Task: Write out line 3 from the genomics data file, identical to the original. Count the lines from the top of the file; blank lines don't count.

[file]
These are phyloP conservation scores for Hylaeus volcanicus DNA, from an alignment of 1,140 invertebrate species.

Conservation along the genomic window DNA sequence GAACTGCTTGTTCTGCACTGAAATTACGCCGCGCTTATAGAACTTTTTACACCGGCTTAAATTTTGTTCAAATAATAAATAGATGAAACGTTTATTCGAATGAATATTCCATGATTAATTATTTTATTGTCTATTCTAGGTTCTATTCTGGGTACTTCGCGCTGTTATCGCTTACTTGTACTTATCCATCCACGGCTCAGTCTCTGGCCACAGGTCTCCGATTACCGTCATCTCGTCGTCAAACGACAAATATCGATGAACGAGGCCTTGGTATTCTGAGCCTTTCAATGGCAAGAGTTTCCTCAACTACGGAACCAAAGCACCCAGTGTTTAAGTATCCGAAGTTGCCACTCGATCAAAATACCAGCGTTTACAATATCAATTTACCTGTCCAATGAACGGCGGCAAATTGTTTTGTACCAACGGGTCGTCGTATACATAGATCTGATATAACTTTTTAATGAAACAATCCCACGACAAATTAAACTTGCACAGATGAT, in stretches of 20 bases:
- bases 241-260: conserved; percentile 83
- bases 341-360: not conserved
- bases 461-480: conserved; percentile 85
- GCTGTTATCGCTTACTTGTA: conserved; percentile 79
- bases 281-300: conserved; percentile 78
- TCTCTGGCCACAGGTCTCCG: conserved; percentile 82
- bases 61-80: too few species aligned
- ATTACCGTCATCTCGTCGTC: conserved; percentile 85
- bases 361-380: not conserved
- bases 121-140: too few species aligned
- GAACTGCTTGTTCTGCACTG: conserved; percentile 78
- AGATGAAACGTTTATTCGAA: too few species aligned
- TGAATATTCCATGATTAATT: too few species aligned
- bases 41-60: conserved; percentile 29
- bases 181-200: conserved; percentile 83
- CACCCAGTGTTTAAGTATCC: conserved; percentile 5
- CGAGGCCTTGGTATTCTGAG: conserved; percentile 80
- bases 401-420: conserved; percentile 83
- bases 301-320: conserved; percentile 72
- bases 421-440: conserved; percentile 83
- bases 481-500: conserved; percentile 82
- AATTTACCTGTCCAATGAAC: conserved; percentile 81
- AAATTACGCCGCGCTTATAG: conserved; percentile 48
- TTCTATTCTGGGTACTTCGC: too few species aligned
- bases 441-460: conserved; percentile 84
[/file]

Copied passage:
- bases 241-260: conserved; percentile 83